Farewell to nuclear arms?

Author:Thakur, Ramesh

As we survey the contemporary international strategic landscape, the mushroom clouds on the horizon appear to be the darkest they have been in six years. The most recent disturbing news has been revelations of a series of "rogue" nuclear experiments by South Korean scientists. In September 2004, Seoul admitted to some of its research scientists extracting a tiny amount of plutonium in an experiment in 1982 and conducting three enrichment experiments in 2000 to produce 0.2 grams of enriched uranium. Plutonium and uranium are two key ingredients of nuclear weapons.


The United States is asserting the right to develop new generations of earth-penetrating, bunker-busting nuclear weapons and battlefield "mini-nukes", as well as refining the doctrines underpinning the deployment and possible use of nuclear weapons. At the April 2004 session of the Preparatory Committee for the 2005 Review Conference of the Treaty on the Non-Proliferation of Nuclear Weapons (NPT) in New York, some of the nuclear-weapon States (NWSs) opposed calls for subsidiary bodies to look at nuclear disarmament, resisted demands for "negative security assurances" not to use nuclear weapons against non-nuclear States, and tried to exclude reference to previous review conferences, in particular the consensus 1995 Final Document, which included thirteen practical steps to nuclear disarmament. Washington no longer accepts the entry into force of the Comprehensive Nuclear-Test-Ban Treaty (CTBT), the "unequivocal undertaking" of the NWSs to the total elimination of nuclear arsenals, and the maintenance of the Anti-Ballistic Missile (ABM) Treaty.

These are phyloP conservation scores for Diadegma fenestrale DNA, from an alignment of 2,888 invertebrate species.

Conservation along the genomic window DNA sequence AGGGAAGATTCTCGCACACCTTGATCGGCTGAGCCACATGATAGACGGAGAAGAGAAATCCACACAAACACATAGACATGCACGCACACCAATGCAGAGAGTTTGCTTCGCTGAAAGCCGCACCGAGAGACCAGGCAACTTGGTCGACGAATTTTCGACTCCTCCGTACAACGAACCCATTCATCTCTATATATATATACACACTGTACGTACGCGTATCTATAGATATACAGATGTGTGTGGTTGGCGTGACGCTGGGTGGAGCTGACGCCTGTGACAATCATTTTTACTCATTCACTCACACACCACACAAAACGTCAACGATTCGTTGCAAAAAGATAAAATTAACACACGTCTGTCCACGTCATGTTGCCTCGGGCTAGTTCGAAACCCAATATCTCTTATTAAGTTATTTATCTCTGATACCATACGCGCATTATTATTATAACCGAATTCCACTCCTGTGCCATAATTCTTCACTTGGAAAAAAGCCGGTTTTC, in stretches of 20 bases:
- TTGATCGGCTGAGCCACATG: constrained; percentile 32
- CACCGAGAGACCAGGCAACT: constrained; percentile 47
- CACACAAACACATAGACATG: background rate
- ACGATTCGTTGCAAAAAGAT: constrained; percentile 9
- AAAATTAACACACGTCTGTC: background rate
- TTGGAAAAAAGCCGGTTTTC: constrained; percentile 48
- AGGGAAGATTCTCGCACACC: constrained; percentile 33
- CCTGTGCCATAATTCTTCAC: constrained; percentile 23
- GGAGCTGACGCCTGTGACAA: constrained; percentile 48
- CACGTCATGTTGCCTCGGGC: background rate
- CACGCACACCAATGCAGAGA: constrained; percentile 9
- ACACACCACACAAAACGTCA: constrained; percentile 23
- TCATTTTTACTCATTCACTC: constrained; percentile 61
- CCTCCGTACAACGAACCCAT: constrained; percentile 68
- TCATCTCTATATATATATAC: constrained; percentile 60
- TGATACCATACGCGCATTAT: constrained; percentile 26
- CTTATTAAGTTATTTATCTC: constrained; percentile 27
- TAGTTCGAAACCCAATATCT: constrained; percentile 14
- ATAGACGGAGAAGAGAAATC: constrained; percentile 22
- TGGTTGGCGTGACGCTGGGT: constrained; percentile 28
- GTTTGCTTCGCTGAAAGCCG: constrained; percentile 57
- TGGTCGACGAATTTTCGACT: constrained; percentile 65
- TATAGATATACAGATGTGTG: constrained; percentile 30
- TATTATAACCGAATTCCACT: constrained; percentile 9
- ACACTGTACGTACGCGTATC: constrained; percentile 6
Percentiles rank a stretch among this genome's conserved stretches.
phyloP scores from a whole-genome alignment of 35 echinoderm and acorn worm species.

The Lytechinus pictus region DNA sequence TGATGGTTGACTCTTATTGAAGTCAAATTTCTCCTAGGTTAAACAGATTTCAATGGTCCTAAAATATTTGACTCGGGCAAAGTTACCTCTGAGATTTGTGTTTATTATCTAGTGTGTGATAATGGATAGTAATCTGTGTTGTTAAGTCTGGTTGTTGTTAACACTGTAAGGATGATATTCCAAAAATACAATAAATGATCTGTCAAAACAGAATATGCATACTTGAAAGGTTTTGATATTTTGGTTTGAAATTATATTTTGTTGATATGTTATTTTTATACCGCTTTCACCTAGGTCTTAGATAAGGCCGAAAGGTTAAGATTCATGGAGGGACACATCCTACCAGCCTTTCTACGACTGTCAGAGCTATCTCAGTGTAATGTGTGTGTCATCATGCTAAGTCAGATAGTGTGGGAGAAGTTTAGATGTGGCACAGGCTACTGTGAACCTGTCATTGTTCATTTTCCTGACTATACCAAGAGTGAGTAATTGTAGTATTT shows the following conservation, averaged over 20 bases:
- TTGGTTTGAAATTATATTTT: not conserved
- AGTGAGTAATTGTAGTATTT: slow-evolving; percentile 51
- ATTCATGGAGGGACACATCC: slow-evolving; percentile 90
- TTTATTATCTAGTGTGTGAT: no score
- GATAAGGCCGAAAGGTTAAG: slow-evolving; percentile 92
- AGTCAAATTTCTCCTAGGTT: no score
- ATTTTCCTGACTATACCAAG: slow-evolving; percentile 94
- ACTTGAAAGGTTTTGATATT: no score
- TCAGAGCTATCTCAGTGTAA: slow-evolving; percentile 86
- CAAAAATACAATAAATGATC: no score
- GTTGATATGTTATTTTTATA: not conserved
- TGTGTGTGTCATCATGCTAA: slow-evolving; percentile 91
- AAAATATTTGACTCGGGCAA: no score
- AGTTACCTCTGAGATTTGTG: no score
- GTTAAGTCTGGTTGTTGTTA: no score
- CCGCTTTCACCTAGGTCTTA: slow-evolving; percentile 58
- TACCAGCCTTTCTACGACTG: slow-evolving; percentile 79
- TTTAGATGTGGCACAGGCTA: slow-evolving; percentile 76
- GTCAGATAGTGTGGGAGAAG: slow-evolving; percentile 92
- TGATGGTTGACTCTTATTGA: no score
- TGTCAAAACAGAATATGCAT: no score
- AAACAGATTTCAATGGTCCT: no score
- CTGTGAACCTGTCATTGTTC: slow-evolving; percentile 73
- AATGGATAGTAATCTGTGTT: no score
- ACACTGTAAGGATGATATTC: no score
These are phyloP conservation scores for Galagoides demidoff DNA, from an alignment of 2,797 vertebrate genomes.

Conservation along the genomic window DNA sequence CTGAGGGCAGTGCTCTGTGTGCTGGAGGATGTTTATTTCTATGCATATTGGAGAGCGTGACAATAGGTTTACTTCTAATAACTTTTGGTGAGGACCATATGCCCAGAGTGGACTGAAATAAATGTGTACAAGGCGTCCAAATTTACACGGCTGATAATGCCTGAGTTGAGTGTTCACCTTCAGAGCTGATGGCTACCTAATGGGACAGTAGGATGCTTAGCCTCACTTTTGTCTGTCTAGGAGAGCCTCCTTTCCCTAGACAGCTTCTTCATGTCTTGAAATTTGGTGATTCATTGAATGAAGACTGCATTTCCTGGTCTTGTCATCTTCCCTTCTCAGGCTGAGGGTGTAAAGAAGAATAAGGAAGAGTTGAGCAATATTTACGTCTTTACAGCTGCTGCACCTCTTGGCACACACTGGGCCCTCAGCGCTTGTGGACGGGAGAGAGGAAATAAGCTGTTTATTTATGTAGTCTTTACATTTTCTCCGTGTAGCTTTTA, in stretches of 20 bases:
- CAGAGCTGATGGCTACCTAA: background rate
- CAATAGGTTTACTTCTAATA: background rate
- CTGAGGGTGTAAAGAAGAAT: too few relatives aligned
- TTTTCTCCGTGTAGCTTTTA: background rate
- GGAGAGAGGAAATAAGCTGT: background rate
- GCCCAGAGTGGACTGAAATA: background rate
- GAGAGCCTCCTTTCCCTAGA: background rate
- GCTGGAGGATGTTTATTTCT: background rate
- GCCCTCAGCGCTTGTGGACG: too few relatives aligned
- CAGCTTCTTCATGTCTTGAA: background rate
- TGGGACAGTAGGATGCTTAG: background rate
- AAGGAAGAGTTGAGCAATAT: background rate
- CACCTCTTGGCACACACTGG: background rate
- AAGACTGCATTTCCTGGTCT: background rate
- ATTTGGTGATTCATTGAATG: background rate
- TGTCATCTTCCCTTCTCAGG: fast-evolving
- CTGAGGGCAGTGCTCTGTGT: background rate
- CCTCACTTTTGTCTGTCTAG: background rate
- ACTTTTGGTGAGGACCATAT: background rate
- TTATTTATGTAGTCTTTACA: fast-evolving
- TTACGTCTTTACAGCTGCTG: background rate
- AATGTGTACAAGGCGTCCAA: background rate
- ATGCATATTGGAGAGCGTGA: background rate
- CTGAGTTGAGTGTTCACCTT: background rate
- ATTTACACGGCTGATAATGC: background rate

China continues to modernize its nuclear arsenal and is the only NWS to have it expanded since the indefinite extension of the NPT in 1995. However, it is still a long way behind the United States and the Russian Federation, and has no intention to catch up with them. While Israel crawled quietly under the nuclear barrier some time ago, India and Pakistan crashed through them noisily in 1998 and came close to war in 2002. Concerns remain about North Korea's capacity and intention to acquire nuclear weapons (if it doesn't already have some), the proliferation-sensitive activities of Iran, the off-the-shelf purchase of nuclear weapons by Saudi Arabia, and the potential leakage of "loose nukes" from Russia.

Worst-case scenarios see terrorists using nuclear or radiological weapons to kill hundreds of thousands of people. We...

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